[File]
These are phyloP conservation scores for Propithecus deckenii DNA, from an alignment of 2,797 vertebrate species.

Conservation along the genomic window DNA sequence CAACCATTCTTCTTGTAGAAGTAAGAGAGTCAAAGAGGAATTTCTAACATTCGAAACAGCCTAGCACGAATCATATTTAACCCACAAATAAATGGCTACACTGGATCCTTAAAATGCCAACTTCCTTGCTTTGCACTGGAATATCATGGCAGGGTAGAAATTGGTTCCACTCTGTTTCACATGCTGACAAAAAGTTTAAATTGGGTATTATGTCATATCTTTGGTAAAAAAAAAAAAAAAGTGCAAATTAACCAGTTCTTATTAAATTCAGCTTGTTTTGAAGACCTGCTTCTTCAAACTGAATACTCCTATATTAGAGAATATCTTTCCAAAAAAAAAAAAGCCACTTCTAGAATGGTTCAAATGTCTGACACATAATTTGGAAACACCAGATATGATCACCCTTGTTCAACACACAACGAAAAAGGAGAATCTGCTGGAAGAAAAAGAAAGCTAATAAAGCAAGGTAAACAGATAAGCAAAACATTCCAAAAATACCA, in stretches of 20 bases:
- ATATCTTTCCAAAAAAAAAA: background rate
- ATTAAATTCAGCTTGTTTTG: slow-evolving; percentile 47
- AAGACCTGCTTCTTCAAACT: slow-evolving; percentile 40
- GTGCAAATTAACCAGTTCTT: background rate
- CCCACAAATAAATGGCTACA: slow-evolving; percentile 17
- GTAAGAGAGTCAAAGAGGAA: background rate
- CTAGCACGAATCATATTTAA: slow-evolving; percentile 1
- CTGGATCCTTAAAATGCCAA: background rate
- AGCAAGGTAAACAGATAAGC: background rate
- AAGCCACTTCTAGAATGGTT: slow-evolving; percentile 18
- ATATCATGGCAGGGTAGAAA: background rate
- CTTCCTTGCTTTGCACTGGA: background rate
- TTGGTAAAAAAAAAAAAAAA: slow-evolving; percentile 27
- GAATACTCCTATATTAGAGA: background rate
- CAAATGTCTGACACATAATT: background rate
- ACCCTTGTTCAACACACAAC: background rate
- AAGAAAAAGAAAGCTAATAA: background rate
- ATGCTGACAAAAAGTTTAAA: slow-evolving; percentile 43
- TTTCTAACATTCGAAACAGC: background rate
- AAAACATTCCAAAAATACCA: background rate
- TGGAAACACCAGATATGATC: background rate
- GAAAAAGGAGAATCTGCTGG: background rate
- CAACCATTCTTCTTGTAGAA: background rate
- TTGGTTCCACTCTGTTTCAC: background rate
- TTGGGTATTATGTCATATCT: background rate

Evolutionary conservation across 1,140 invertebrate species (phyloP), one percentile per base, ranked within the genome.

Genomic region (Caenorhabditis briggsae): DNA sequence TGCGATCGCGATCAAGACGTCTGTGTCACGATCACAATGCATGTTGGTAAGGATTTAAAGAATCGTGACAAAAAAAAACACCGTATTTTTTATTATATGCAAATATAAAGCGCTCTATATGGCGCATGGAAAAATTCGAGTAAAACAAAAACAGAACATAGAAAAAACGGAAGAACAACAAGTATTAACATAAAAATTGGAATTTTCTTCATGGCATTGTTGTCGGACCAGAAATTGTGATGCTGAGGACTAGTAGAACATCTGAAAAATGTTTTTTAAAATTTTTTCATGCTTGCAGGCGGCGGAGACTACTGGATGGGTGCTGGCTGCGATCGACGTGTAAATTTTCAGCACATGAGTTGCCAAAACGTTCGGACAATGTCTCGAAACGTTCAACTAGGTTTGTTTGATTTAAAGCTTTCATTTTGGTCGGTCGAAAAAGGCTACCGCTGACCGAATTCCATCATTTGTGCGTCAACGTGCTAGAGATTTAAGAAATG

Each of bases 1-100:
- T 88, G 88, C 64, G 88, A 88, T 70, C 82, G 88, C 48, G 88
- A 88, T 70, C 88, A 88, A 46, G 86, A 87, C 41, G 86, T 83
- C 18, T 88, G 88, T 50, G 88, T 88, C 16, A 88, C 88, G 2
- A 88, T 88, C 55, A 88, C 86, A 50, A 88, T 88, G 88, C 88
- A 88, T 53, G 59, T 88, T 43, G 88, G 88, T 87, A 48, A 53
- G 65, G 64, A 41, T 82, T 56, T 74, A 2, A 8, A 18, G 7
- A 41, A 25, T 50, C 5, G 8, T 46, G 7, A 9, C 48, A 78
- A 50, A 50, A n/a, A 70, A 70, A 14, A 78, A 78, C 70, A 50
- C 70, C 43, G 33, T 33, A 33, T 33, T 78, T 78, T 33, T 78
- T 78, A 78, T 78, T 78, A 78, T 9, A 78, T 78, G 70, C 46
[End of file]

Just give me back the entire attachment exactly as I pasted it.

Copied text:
These are phyloP conservation scores for Propithecus deckenii DNA, from an alignment of 2,797 vertebrate species.

Conservation along the genomic window DNA sequence CAACCATTCTTCTTGTAGAAGTAAGAGAGTCAAAGAGGAATTTCTAACATTCGAAACAGCCTAGCACGAATCATATTTAACCCACAAATAAATGGCTACACTGGATCCTTAAAATGCCAACTTCCTTGCTTTGCACTGGAATATCATGGCAGGGTAGAAATTGGTTCCACTCTGTTTCACATGCTGACAAAAAGTTTAAATTGGGTATTATGTCATATCTTTGGTAAAAAAAAAAAAAAAGTGCAAATTAACCAGTTCTTATTAAATTCAGCTTGTTTTGAAGACCTGCTTCTTCAAACTGAATACTCCTATATTAGAGAATATCTTTCCAAAAAAAAAAAAGCCACTTCTAGAATGGTTCAAATGTCTGACACATAATTTGGAAACACCAGATATGATCACCCTTGTTCAACACACAACGAAAAAGGAGAATCTGCTGGAAGAAAAAGAAAGCTAATAAAGCAAGGTAAACAGATAAGCAAAACATTCCAAAAATACCA, in stretches of 20 bases:
- ATATCTTTCCAAAAAAAAAA: background rate
- ATTAAATTCAGCTTGTTTTG: slow-evolving; percentile 47
- AAGACCTGCTTCTTCAAACT: slow-evolving; percentile 40
- GTGCAAATTAACCAGTTCTT: background rate
- CCCACAAATAAATGGCTACA: slow-evolving; percentile 17
- GTAAGAGAGTCAAAGAGGAA: background rate
- CTAGCACGAATCATATTTAA: slow-evolving; percentile 1
- CTGGATCCTTAAAATGCCAA: background rate
- AGCAAGGTAAACAGATAAGC: background rate
- AAGCCACTTCTAGAATGGTT: slow-evolving; percentile 18
- ATATCATGGCAGGGTAGAAA: background rate
- CTTCCTTGCTTTGCACTGGA: background rate
- TTGGTAAAAAAAAAAAAAAA: slow-evolving; percentile 27
- GAATACTCCTATATTAGAGA: background rate
- CAAATGTCTGACACATAATT: background rate
- ACCCTTGTTCAACACACAAC: background rate
- AAGAAAAAGAAAGCTAATAA: background rate
- ATGCTGACAAAAAGTTTAAA: slow-evolving; percentile 43
- TTTCTAACATTCGAAACAGC: background rate
- AAAACATTCCAAAAATACCA: background rate
- TGGAAACACCAGATATGATC: background rate
- GAAAAAGGAGAATCTGCTGG: background rate
- CAACCATTCTTCTTGTAGAA: background rate
- TTGGTTCCACTCTGTTTCAC: background rate
- TTGGGTATTATGTCATATCT: background rate

Evolutionary conservation across 1,140 invertebrate species (phyloP), one percentile per base, ranked within the genome.

Genomic region (Caenorhabditis briggsae): DNA sequence TGCGATCGCGATCAAGACGTCTGTGTCACGATCACAATGCATGTTGGTAAGGATTTAAAGAATCGTGACAAAAAAAAACACCGTATTTTTTATTATATGCAAATATAAAGCGCTCTATATGGCGCATGGAAAAATTCGAGTAAAACAAAAACAGAACATAGAAAAAACGGAAGAACAACAAGTATTAACATAAAAATTGGAATTTTCTTCATGGCATTGTTGTCGGACCAGAAATTGTGATGCTGAGGACTAGTAGAACATCTGAAAAATGTTTTTTAAAATTTTTTCATGCTTGCAGGCGGCGGAGACTACTGGATGGGTGCTGGCTGCGATCGACGTGTAAATTTTCAGCACATGAGTTGCCAAAACGTTCGGACAATGTCTCGAAACGTTCAACTAGGTTTGTTTGATTTAAAGCTTTCATTTTGGTCGGTCGAAAAAGGCTACCGCTGACCGAATTCCATCATTTGTGCGTCAACGTGCTAGAGATTTAAGAAATG

Each of bases 1-100:
- T 88, G 88, C 64, G 88, A 88, T 70, C 82, G 88, C 48, G 88
- A 88, T 70, C 88, A 88, A 46, G 86, A 87, C 41, G 86, T 83
- C 18, T 88, G 88, T 50, G 88, T 88, C 16, A 88, C 88, G 2
- A 88, T 88, C 55, A 88, C 86, A 50, A 88, T 88, G 88, C 88
- A 88, T 53, G 59, T 88, T 43, G 88, G 88, T 87, A 48, A 53
- G 65, G 64, A 41, T 82, T 56, T 74, A 2, A 8, A 18, G 7
- A 41, A 25, T 50, C 5, G 8, T 46, G 7, A 9, C 48, A 78
- A 50, A 50, A n/a, A 70, A 70, A 14, A 78, A 78, C 70, A 50
- C 70, C 43, G 33, T 33, A 33, T 33, T 78, T 78, T 33, T 78
- T 78, A 78, T 78, T 78, A 78, T 9, A 78, T 78, G 70, C 46